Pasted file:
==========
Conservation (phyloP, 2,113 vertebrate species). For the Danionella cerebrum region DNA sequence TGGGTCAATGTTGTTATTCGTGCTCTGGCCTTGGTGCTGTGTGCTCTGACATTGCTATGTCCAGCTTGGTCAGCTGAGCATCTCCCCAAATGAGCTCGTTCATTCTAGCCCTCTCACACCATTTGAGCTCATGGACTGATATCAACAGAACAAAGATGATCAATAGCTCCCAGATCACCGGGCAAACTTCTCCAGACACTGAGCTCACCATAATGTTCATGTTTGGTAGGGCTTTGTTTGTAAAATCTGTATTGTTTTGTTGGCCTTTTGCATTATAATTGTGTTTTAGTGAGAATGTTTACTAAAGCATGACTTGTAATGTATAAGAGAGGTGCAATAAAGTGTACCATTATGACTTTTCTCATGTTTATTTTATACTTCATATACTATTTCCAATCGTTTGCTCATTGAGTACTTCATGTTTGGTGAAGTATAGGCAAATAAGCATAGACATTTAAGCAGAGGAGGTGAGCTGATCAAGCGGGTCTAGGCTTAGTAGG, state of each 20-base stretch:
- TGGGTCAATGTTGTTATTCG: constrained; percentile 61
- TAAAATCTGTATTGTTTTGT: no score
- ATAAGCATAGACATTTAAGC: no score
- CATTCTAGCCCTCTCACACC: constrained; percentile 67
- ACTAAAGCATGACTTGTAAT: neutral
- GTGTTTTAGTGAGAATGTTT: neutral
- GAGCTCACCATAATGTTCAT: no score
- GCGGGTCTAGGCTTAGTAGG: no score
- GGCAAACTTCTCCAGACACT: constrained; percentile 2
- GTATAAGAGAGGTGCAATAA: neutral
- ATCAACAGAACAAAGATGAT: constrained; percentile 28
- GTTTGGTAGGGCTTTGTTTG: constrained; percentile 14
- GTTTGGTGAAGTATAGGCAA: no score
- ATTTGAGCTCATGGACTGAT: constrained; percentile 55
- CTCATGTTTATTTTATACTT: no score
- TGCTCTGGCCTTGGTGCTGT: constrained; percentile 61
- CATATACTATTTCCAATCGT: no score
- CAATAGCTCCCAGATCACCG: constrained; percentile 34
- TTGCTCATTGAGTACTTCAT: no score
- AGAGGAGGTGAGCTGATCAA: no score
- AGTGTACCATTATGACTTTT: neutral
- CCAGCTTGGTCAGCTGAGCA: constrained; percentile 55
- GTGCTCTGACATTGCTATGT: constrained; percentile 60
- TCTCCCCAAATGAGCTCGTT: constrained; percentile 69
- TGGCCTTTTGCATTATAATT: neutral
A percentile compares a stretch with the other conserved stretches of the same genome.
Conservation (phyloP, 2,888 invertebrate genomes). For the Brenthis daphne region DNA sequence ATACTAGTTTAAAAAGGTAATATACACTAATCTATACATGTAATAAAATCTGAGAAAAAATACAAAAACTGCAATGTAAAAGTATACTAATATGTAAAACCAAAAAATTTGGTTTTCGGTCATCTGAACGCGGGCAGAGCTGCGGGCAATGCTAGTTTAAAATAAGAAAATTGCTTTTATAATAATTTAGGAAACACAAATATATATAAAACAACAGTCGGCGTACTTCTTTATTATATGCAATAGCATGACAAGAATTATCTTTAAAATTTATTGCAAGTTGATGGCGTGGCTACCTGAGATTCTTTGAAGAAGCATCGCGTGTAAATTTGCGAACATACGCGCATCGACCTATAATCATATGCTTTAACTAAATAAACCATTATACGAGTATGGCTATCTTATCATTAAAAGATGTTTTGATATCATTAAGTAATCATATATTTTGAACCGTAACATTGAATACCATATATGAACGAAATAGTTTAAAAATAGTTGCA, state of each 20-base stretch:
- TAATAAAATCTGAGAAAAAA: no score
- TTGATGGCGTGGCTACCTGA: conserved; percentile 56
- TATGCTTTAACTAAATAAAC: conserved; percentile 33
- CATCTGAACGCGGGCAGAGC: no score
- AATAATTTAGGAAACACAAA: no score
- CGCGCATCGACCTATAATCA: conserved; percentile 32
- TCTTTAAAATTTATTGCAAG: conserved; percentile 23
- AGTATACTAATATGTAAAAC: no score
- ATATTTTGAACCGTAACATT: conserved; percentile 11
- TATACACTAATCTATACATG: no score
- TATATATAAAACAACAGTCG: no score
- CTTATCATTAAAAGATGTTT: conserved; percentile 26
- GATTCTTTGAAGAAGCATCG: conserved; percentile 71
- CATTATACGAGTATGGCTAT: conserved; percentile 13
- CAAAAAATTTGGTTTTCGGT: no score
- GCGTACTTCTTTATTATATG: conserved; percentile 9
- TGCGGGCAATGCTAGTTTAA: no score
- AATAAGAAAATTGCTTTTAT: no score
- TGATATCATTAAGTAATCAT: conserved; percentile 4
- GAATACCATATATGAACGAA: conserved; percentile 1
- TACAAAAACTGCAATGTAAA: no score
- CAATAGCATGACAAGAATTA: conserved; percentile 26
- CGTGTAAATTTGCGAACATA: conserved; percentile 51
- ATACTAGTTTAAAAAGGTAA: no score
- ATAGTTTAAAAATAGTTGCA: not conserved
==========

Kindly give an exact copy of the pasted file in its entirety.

Conservation (phyloP, 2,113 vertebrate species). For the Danionella cerebrum region DNA sequence TGGGTCAATGTTGTTATTCGTGCTCTGGCCTTGGTGCTGTGTGCTCTGACATTGCTATGTCCAGCTTGGTCAGCTGAGCATCTCCCCAAATGAGCTCGTTCATTCTAGCCCTCTCACACCATTTGAGCTCATGGACTGATATCAACAGAACAAAGATGATCAATAGCTCCCAGATCACCGGGCAAACTTCTCCAGACACTGAGCTCACCATAATGTTCATGTTTGGTAGGGCTTTGTTTGTAAAATCTGTATTGTTTTGTTGGCCTTTTGCATTATAATTGTGTTTTAGTGAGAATGTTTACTAAAGCATGACTTGTAATGTATAAGAGAGGTGCAATAAAGTGTACCATTATGACTTTTCTCATGTTTATTTTATACTTCATATACTATTTCCAATCGTTTGCTCATTGAGTACTTCATGTTTGGTGAAGTATAGGCAAATAAGCATAGACATTTAAGCAGAGGAGGTGAGCTGATCAAGCGGGTCTAGGCTTAGTAGG, state of each 20-base stretch:
- TGGGTCAATGTTGTTATTCG: constrained; percentile 61
- TAAAATCTGTATTGTTTTGT: no score
- ATAAGCATAGACATTTAAGC: no score
- CATTCTAGCCCTCTCACACC: constrained; percentile 67
- ACTAAAGCATGACTTGTAAT: neutral
- GTGTTTTAGTGAGAATGTTT: neutral
- GAGCTCACCATAATGTTCAT: no score
- GCGGGTCTAGGCTTAGTAGG: no score
- GGCAAACTTCTCCAGACACT: constrained; percentile 2
- GTATAAGAGAGGTGCAATAA: neutral
- ATCAACAGAACAAAGATGAT: constrained; percentile 28
- GTTTGGTAGGGCTTTGTTTG: constrained; percentile 14
- GTTTGGTGAAGTATAGGCAA: no score
- ATTTGAGCTCATGGACTGAT: constrained; percentile 55
- CTCATGTTTATTTTATACTT: no score
- TGCTCTGGCCTTGGTGCTGT: constrained; percentile 61
- CATATACTATTTCCAATCGT: no score
- CAATAGCTCCCAGATCACCG: constrained; percentile 34
- TTGCTCATTGAGTACTTCAT: no score
- AGAGGAGGTGAGCTGATCAA: no score
- AGTGTACCATTATGACTTTT: neutral
- CCAGCTTGGTCAGCTGAGCA: constrained; percentile 55
- GTGCTCTGACATTGCTATGT: constrained; percentile 60
- TCTCCCCAAATGAGCTCGTT: constrained; percentile 69
- TGGCCTTTTGCATTATAATT: neutral
A percentile compares a stretch with the other conserved stretches of the same genome.
Conservation (phyloP, 2,888 invertebrate genomes). For the Brenthis daphne region DNA sequence ATACTAGTTTAAAAAGGTAATATACACTAATCTATACATGTAATAAAATCTGAGAAAAAATACAAAAACTGCAATGTAAAAGTATACTAATATGTAAAACCAAAAAATTTGGTTTTCGGTCATCTGAACGCGGGCAGAGCTGCGGGCAATGCTAGTTTAAAATAAGAAAATTGCTTTTATAATAATTTAGGAAACACAAATATATATAAAACAACAGTCGGCGTACTTCTTTATTATATGCAATAGCATGACAAGAATTATCTTTAAAATTTATTGCAAGTTGATGGCGTGGCTACCTGAGATTCTTTGAAGAAGCATCGCGTGTAAATTTGCGAACATACGCGCATCGACCTATAATCATATGCTTTAACTAAATAAACCATTATACGAGTATGGCTATCTTATCATTAAAAGATGTTTTGATATCATTAAGTAATCATATATTTTGAACCGTAACATTGAATACCATATATGAACGAAATAGTTTAAAAATAGTTGCA, state of each 20-base stretch:
- TAATAAAATCTGAGAAAAAA: no score
- TTGATGGCGTGGCTACCTGA: conserved; percentile 56
- TATGCTTTAACTAAATAAAC: conserved; percentile 33
- CATCTGAACGCGGGCAGAGC: no score
- AATAATTTAGGAAACACAAA: no score
- CGCGCATCGACCTATAATCA: conserved; percentile 32
- TCTTTAAAATTTATTGCAAG: conserved; percentile 23
- AGTATACTAATATGTAAAAC: no score
- ATATTTTGAACCGTAACATT: conserved; percentile 11
- TATACACTAATCTATACATG: no score
- TATATATAAAACAACAGTCG: no score
- CTTATCATTAAAAGATGTTT: conserved; percentile 26
- GATTCTTTGAAGAAGCATCG: conserved; percentile 71
- CATTATACGAGTATGGCTAT: conserved; percentile 13
- CAAAAAATTTGGTTTTCGGT: no score
- GCGTACTTCTTTATTATATG: conserved; percentile 9
- TGCGGGCAATGCTAGTTTAA: no score
- AATAAGAAAATTGCTTTTAT: no score
- TGATATCATTAAGTAATCAT: conserved; percentile 4
- GAATACCATATATGAACGAA: conserved; percentile 1
- TACAAAAACTGCAATGTAAA: no score
- CAATAGCATGACAAGAATTA: conserved; percentile 26
- CGTGTAAATTTGCGAACATA: conserved; percentile 51
- ATACTAGTTTAAAAAGGTAA: no score
- ATAGTTTAAAAATAGTTGCA: not conserved